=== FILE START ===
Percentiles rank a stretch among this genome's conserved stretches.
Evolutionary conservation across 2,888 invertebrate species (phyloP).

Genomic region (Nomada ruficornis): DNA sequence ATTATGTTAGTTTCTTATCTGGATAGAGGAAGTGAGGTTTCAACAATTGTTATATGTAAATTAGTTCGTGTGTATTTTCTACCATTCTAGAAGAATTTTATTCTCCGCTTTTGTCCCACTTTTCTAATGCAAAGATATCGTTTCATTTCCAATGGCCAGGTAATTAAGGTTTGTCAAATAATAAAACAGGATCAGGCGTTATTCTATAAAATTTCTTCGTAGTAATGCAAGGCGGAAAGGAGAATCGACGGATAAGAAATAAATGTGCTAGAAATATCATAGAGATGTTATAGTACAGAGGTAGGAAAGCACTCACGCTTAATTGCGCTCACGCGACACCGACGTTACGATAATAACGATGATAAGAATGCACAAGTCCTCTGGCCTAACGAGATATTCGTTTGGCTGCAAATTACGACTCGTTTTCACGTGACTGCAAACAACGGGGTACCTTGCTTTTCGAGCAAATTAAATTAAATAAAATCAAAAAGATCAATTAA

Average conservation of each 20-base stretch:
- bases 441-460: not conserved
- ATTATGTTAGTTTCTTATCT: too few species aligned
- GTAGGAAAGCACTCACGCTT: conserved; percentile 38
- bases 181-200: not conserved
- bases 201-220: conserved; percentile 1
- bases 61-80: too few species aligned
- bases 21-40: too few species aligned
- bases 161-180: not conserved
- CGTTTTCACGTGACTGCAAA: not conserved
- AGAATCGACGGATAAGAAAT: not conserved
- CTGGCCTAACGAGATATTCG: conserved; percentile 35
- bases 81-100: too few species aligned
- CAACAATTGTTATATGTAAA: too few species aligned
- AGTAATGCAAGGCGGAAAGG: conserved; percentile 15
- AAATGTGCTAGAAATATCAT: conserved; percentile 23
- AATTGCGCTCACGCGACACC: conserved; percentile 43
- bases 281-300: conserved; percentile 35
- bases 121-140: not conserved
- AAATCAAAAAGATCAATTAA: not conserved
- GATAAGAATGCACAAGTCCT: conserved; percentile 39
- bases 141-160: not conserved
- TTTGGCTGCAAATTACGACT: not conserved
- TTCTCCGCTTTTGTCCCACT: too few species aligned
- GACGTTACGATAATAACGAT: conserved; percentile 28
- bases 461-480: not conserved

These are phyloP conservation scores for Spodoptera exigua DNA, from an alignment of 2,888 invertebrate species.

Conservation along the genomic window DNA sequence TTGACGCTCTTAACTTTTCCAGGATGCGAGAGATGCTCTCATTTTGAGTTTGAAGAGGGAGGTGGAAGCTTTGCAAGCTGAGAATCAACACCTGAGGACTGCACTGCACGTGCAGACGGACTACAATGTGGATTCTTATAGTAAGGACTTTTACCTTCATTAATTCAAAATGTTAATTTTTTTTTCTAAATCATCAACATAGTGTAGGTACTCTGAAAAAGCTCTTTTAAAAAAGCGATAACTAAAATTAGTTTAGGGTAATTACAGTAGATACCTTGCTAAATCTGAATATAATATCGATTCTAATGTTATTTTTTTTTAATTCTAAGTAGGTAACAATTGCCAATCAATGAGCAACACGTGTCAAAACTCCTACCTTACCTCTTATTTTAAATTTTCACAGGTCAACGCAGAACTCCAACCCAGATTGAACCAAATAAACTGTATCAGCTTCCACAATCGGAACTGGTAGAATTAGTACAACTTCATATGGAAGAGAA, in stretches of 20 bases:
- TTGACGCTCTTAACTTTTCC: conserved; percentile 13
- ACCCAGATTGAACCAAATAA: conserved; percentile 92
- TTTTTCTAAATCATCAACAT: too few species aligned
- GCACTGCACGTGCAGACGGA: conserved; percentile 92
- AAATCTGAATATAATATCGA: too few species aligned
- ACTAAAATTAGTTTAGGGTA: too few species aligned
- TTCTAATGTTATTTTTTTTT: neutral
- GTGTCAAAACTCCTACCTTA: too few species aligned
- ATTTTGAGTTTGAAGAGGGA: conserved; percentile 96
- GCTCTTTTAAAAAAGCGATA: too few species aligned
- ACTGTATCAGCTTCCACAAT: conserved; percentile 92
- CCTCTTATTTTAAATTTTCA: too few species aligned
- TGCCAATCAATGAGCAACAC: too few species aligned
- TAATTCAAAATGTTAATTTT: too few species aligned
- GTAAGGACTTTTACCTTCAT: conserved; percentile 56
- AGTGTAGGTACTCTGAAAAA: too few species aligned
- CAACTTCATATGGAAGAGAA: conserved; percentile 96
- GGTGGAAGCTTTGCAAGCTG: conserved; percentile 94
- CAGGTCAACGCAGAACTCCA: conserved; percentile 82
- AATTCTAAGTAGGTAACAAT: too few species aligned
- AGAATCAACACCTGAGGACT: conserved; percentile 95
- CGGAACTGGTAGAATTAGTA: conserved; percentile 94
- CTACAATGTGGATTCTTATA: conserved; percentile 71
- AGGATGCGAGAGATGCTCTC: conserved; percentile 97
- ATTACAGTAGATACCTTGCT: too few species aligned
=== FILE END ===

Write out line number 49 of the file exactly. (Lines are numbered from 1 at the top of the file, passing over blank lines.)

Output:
- GGTGGAAGCTTTGCAAGCTG: conserved; percentile 94